Dictionary check requires a list of frequently used, predictable or compromised passwords, as well as the dictionary search algorithm itself. For example, you can search for exact matches in a list, or you can use a fuzzy search that finds matches with difference in case or individual characters. Let’s say the dictionary contains password… Fuzzy search will also count as “dictionary” passwords like pa $$ word or Passw0rd

The experiment used dictionaries Xato and Pwned, as well as different search algorithms:

  • case-insensitive full-string comparison (cifs);

  • case-sensitive full-string comparison (fs);

  • separation of numbers and special characters and subsequent case-insensitive search for exactly the same strings in the dictionary (strip-cifs);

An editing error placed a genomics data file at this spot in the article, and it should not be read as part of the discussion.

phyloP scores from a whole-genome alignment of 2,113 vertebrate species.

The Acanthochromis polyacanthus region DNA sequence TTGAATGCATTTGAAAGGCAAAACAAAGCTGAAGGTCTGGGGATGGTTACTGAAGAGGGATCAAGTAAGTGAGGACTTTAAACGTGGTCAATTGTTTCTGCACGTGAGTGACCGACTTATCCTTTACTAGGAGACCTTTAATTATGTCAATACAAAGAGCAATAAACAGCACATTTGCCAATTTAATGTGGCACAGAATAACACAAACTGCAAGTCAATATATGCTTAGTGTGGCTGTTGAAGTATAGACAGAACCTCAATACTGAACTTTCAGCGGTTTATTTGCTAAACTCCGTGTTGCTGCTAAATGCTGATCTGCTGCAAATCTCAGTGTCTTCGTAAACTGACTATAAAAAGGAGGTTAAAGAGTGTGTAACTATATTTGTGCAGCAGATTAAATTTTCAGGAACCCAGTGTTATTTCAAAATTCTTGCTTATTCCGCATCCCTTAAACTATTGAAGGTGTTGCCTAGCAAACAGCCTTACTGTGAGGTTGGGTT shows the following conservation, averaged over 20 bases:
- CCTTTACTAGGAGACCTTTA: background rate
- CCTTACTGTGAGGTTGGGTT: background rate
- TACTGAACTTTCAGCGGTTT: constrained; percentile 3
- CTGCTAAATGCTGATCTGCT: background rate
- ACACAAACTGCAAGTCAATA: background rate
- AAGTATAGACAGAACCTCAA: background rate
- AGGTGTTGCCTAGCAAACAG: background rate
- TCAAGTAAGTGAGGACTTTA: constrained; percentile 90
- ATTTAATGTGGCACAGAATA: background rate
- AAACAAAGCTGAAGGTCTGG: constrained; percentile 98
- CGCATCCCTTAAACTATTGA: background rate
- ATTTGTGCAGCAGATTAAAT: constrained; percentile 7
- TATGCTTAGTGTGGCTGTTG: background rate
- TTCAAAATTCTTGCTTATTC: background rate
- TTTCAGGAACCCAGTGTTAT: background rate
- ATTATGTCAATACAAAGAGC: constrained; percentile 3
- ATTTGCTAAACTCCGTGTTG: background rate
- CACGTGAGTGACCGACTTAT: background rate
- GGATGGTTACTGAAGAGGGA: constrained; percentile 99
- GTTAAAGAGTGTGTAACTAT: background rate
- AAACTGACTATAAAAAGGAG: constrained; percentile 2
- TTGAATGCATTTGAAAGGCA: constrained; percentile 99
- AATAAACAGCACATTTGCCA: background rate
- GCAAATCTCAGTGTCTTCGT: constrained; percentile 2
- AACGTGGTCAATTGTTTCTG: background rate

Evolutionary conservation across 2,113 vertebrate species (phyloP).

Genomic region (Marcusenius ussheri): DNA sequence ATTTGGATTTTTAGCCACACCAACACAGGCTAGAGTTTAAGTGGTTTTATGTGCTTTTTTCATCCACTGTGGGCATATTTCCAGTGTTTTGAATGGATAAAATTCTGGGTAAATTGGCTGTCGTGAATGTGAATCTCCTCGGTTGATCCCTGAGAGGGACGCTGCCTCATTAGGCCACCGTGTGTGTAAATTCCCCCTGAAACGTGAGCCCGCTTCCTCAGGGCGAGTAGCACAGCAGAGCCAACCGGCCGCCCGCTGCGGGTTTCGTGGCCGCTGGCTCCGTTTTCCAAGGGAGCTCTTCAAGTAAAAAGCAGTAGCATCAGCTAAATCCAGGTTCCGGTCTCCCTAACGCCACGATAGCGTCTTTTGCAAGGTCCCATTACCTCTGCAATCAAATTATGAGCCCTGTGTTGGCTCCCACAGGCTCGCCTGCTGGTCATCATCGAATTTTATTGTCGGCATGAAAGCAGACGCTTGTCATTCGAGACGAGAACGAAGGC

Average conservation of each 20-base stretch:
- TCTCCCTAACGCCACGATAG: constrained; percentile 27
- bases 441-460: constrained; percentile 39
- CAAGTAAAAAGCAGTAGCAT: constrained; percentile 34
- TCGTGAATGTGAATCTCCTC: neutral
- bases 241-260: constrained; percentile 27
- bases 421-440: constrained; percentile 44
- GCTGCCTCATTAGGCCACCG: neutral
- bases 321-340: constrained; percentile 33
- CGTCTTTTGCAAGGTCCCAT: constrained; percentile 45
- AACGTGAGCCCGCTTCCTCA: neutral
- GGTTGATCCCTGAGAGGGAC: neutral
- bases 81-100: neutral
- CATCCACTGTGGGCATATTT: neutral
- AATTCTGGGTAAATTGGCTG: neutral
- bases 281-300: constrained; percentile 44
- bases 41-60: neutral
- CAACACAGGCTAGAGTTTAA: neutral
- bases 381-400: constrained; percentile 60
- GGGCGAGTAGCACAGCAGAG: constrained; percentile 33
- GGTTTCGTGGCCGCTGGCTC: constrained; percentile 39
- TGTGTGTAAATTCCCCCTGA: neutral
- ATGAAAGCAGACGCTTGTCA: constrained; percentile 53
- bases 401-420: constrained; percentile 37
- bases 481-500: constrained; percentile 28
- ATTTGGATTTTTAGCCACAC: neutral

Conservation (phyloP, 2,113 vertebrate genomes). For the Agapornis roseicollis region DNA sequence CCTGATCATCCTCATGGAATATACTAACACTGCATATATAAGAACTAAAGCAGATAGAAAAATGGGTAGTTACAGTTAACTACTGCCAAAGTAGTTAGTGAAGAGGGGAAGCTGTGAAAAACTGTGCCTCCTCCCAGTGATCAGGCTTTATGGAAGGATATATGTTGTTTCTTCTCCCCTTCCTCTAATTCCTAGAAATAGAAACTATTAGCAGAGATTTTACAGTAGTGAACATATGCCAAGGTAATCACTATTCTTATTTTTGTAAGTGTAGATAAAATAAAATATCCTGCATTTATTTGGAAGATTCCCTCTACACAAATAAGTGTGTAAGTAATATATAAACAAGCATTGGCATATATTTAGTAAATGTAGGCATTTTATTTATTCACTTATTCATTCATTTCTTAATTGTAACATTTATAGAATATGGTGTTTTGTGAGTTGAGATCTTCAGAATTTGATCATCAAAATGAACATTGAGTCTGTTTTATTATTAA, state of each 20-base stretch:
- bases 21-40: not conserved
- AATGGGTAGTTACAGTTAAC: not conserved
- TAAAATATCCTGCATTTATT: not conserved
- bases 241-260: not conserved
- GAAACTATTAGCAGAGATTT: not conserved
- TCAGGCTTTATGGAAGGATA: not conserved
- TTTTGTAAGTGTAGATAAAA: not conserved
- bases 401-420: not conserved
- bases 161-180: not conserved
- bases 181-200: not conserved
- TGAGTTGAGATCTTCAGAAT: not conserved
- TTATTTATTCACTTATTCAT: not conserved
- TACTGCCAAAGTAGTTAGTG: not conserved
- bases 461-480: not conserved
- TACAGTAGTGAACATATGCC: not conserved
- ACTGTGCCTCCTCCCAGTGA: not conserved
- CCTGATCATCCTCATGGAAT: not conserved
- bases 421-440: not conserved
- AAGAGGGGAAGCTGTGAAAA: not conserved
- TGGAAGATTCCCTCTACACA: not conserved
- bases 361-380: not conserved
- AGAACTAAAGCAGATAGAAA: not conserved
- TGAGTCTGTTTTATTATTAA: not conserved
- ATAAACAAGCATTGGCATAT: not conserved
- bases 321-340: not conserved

• case-insensitive search for any 5-character matches of dictionary fragments with user password fragments (ciss).

In combination with different dictionaries, we got the following options for checking: Pwned-fs, Xato-cifs, Xato-strip-cifs, Xato-ciss etc.

Number of brute force attempts… One method for assessing the strength of a password is how many attempts an attacker will make before guessing the password. Various models are used for this verification, including neural networks. The minimum requirements for the number and frequency of attempts depend on many factors, such as the defenses used or the nature of the attack. In their work, CMU considers 2 types of attacks: